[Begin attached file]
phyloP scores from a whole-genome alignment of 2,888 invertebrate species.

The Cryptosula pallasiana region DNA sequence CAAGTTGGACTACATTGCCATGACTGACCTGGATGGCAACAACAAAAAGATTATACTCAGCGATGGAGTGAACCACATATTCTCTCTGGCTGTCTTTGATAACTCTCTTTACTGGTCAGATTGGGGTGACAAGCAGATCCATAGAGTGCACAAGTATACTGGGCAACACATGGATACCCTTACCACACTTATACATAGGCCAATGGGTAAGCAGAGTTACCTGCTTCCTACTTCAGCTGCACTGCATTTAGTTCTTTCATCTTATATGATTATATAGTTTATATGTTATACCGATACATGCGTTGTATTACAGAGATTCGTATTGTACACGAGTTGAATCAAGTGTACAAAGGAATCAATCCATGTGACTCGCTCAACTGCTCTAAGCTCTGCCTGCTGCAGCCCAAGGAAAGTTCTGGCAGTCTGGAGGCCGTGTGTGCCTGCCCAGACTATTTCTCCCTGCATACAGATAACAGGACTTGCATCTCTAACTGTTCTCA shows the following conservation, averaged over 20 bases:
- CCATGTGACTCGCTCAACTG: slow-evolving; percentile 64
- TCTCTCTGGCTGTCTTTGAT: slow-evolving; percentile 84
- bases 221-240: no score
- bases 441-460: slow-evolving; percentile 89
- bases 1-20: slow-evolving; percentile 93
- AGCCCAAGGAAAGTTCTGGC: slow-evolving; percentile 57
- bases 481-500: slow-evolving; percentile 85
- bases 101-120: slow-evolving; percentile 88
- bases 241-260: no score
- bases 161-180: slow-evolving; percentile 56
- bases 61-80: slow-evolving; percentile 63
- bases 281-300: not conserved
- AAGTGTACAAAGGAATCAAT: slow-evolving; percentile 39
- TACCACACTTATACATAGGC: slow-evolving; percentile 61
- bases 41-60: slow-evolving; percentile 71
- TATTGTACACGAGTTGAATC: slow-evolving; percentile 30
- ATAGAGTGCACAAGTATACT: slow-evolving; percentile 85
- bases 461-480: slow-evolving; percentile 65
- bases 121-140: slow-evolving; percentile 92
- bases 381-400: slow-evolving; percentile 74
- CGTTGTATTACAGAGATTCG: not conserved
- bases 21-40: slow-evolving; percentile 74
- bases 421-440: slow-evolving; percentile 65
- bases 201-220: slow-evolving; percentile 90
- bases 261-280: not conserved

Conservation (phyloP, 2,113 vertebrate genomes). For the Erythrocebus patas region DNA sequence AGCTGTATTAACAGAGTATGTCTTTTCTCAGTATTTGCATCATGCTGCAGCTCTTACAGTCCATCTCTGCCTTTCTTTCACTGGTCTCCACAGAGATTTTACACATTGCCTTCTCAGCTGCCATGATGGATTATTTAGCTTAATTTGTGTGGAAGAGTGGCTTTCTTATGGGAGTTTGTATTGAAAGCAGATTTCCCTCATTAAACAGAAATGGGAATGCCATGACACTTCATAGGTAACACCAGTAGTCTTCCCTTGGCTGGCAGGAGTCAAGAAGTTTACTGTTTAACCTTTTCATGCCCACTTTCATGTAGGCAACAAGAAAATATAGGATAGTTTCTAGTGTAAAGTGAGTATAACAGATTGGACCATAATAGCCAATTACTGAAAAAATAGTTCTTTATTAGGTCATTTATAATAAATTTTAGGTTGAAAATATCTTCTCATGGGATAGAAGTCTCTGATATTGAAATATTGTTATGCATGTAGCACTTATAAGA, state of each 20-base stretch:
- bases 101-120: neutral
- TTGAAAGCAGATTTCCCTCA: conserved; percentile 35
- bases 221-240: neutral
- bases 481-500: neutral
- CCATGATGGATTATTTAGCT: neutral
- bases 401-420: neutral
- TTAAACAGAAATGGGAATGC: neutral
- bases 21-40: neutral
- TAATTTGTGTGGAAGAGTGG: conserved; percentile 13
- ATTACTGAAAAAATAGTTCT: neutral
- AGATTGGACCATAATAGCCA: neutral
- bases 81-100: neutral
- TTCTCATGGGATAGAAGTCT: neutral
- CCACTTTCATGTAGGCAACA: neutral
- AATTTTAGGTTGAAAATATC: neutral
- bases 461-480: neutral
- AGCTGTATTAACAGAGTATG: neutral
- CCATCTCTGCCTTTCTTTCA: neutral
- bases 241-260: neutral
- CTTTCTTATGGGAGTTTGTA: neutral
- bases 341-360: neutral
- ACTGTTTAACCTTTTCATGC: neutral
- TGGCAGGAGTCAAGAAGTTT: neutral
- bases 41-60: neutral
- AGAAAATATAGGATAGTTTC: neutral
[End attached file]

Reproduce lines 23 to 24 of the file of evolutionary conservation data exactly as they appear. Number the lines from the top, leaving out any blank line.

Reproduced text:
- CGTTGTATTACAGAGATTCG: not conserved
- bases 21-40: slow-evolving; percentile 74